Advancing Equity Compensation & The War For Talent

A data-driven proposal for advancing the frontier of equity compensation at startups in today's increasingly competitive talent market

Talent has never been scarcer, capital has never been more abundant, and outcomes have never been larger. Despite this rapid progression of the technology and venture capital ecosystem, our structural models for equity compensation have never been more stale.

While prior cycles have often shown a moderately clear inverse correlation between wealth creation and risk, as talent markets have intensified, cash compensation disparity across multiple stages has begun to compress, leading to a market where breakout/rocket ship companies are able to materially outcompete more nascent, but still very strong startups for talent.

All of this leads to a dynamic where companies at the early-scaling stages (approximately going from employee 10 to 100) are put in a difficult position for talent acquisition relative to billion dollar startups with an (increasingly common) promise to become $10B+ companies in a matter of years (or months).

As with all markets, as maturation happens, those who are on the "lack of supply" side of the equation must think about which vectors to meaningfully differentiate/experiment on or optimize, in an attempt to win back supply.

With investors, we have seen this progression via an increase of founder friendly terms → pricing in more upside and paying for further growth (resulting in an increase in valuations earlier on the PMF curve) → lowered governance burden at the board and reporting levels.

With crypto broadly we've seen this on the capital market side with longer lockups and less discounts to tokens, and on the talent side with more flexibility in labor market participants and consensus compensation models enabled by tools like Coordinape.

With startups, we saw this with salary parity relative to many other larger companies earlier on in a given startup's lifecycle (which FAANG has attempted to claim back via…even higher salaries) and on the startup vs. startup talent landscape, we must now see a structural progression on compensation, which I believe starts with somewhat materially changing equity compensation for employees at early- and mid-stage startups.

My suggestion for founders that are looking to compete for talent is to take the standard equity compensation model (1 year cliff, 4 year vest, monthly vesting) and move to a shorter term absolute vest with a modified cliff.

At a high level you could break this out into a baseline of shortening the vesting period to 3 years and extending the cliff to 18 months, effectively recognizing the transience and value creation that employees have during this ~10 to 100 employee phase of a company (a time in which your company could easily 5-10x+ in on-paper value in <3 years).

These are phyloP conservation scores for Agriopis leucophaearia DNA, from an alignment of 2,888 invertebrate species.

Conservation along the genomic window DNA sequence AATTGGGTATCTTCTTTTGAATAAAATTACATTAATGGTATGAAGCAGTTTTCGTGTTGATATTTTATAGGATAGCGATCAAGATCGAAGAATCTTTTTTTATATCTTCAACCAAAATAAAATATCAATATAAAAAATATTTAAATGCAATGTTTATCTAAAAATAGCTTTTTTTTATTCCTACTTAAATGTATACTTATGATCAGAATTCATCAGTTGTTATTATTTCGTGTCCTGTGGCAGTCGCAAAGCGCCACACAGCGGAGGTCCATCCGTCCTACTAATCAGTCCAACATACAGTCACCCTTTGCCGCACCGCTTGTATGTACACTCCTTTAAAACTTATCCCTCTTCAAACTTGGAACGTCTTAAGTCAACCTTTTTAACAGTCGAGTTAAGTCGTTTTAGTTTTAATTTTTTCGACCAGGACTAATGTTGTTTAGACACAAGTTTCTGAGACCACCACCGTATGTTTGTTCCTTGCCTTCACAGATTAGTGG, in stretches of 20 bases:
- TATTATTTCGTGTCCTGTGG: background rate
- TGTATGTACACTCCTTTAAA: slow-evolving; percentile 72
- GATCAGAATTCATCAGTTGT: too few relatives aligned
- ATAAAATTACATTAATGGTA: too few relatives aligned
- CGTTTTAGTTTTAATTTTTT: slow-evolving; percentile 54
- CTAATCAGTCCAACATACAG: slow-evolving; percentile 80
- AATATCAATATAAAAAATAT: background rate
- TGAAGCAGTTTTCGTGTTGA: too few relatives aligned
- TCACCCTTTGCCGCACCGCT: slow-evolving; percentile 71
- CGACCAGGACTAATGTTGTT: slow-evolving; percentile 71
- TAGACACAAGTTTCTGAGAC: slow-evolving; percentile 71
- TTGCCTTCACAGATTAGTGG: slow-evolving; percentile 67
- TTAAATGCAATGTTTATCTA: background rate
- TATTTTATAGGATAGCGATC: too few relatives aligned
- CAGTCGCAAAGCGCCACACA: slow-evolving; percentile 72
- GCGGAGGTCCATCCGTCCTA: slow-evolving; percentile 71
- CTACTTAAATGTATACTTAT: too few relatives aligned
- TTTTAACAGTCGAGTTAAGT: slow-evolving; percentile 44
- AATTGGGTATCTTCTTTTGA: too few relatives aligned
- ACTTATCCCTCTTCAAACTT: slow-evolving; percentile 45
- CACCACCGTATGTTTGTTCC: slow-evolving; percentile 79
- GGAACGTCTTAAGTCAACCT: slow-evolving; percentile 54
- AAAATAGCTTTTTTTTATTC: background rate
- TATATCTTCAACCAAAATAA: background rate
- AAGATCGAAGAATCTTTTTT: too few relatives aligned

It's my view that this window is the hardest time to hire employees today, thus you could even get more aggressive and shift to 3 year vest 12 month cliff in earlier-stage areas (obviously, there are many levers to pull, including things like tranching equity for executives that command larger grants at these stages, in order to protect against downside scenarios).

Of course over time you could see this begin to create a new type of effect where the Overton window shifts on vesting periods across entire companies (at this point, founders could either market longer-term incentives, or perhaps tie vesting to business milestones like ARR, DAUs, or more advanced metrics).

This possible slippery slope is why many Founders and VCs will likely complain about this proposal (they already have in private conversations), just as they have about all other structural shifts to compensation over time, but let me lay out a more data-driven case.

Allocating Excess Founder Equity Into Employee Option Pools

The core point of the data below is to prove that founders are taking less dilution than ever before, paired with steeper valuation inflections post-PMF (something I talked about at length before), and thus should be fine sacrificing more equity to employees via expanded option pools to compensate for faster vesting of employees. This data does not show the other important part which is, founders are also able to 1) take more secondary than ever before and 2) have larger financial outcomes than ever before, further tilting the economics towards founders relative to any other time in history.

I pulled data from Cooley's Go insights platform (not perfect, but directionally right) for the month of March across a variety of years (I also added some anecdotal data of where I would personally place median round sizes/valuations in 2021). You can play with this data here.

Per the table above, fundraising at median figures for round size and valuation shows that founders in 2021 own more of their company at each round than both 2017 and 2019 figures. Of course, this data can change, but even if you were to meaningfully expand option pools from 10→13% at A, 8→12% at B, and 7-9% at C, founders would still nearly the same amount (or more) of their companies than prior years.

All of this is to make a pointed recommendation to founders that changing the compensation structure ahead of the market (and in face of the inevitable push by some that this is bubble behavior) could lead to a short to mid-term advantage, that then compounds in the long-term, as talent moats can.

The piece of advice I find myself telling founders when unclear forks in the road emerge is often to "make a decision with the idea that if your company fails, you can sleep at night knowing you did what you thought was best".

In a cutthroat talent market, exuberant capital market, and crowded competitive market, you don't want to wonder what could have been had you not taken the extra value founders accrue due to capital markets, and spent it on talent markets moving forward.